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KJV Lecture Published

June 29, 2011

A slightly revised version of my Ethel Wood Lecture (02 Feb 2011) has now appeared in the latest issue of Expository Times (vol. 122, issue 10, July 2011, pp. 478-89):  “The King James Bible and Biblical Scholarship”.  I mentioned my main points in an earlier posting (05 Feb) on this site, so I won’t go into detail here.  Essentially, I focus on the KJV as itself a product of biblical scholarship of its time, and then propose that it contributed to the further development of biblical scholarship, finally suffering criticism from that scholarship, especially for the pre-critical Greek NT text on which the translators had to rely.

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6 Comments
  1. Bill Mitchell permalink

    I look forward to reading the article.

    As regards the ‘translators’ observation, I have found the 1611 preface “The Translators to the Reader” quite illuminating.

    As regards the text, David Norton’s “A Textual History of the King James Bible” a ‘must-read’.

  2. Blue permalink

    ‘Essentially, I focus on the KJV as itself a product of biblical scholarship of its time, and then propose that it contributed to the further development of biblical scholarship, finally suffering criticism from that scholarship, especially for the pre-critical Greek NT text on which the translators had to rely.’ larryhurtado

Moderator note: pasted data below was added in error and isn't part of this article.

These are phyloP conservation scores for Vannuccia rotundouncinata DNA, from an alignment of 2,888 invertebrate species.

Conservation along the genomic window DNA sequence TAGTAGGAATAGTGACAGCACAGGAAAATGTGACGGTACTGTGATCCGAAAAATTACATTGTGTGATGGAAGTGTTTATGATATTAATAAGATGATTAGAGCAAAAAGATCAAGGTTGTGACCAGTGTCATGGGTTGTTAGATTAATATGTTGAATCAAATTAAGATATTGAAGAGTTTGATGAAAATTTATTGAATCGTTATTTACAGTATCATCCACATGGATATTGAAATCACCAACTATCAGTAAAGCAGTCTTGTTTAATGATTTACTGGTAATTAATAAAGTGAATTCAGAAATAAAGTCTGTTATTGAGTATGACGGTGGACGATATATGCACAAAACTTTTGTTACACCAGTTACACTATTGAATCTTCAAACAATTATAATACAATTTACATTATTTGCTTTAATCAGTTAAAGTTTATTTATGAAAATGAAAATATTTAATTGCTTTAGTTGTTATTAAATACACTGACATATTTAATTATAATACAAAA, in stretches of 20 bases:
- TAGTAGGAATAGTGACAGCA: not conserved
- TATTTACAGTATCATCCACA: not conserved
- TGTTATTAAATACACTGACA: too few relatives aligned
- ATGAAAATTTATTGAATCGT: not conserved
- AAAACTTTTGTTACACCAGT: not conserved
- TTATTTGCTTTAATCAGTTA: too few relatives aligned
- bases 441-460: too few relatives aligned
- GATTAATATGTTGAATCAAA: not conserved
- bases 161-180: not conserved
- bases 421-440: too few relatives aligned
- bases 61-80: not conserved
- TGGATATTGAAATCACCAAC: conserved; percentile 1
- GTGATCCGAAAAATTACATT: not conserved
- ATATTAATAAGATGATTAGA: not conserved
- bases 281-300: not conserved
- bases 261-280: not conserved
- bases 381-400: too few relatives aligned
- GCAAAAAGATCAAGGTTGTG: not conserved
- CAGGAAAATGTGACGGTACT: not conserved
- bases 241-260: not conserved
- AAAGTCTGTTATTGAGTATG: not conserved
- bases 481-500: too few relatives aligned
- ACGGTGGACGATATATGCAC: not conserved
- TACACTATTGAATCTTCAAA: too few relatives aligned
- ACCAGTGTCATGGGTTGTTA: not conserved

I look forward to reading the transcript of your lecture (or parts thereof).

    Peace
    Eric.

  3. The history of the effects generated by the KJV would be very interesting. The KJV has a “daughter” in Romanian, published in 2009 by a group of (American) Fundamentalist Baptists who think that only the KJV gives us all the words of God and who therefore rendered the English text into Romanian more faithfully than the KJV translators have rendered the Greek/Hebrew. Trying to reason with the members of this group is useless. If KJV was good enough for Jesus to quote from it, it’s good enough for them!

    • Yes, the KJV has had an influence (which I didn’t address in my lecture) on translations into other languages. Indeed, in several cases, these were translations of the KJV, not of the Hebrew or Greek texts.
      The ideological stance you describe is, however, a much later development. As in other such cases, it is a reactionary stance, and so entirely modernist in time and nature!

  4. I look forward to reading your Expository Times article.

    I wonder if it is accurate to refer to the KJV as a ‘translation’ and the various committee members who produced it as ‘translators.’ According to Peter Ackroyd in his wonderful book, Albion (2002, p. 299) 90 percent of the KJV is from the translation of the martyred Tyndale of a century before.

    • As others have noted, the “translators” (and that’s how they were designated and saw themselves) were instructed to produce a version that differed as little as necessary from the Bishops’ Bible, but that made its key base the Hebrew and Greek texts. The translators in fact compared and consulted a variety of prior translations in several languages. Tyndale’s pioneering translation was certainly influential in the KJV, but that is likely because it was influential in varying degrees on nearly every English translation that appeared between his work and the KJV.

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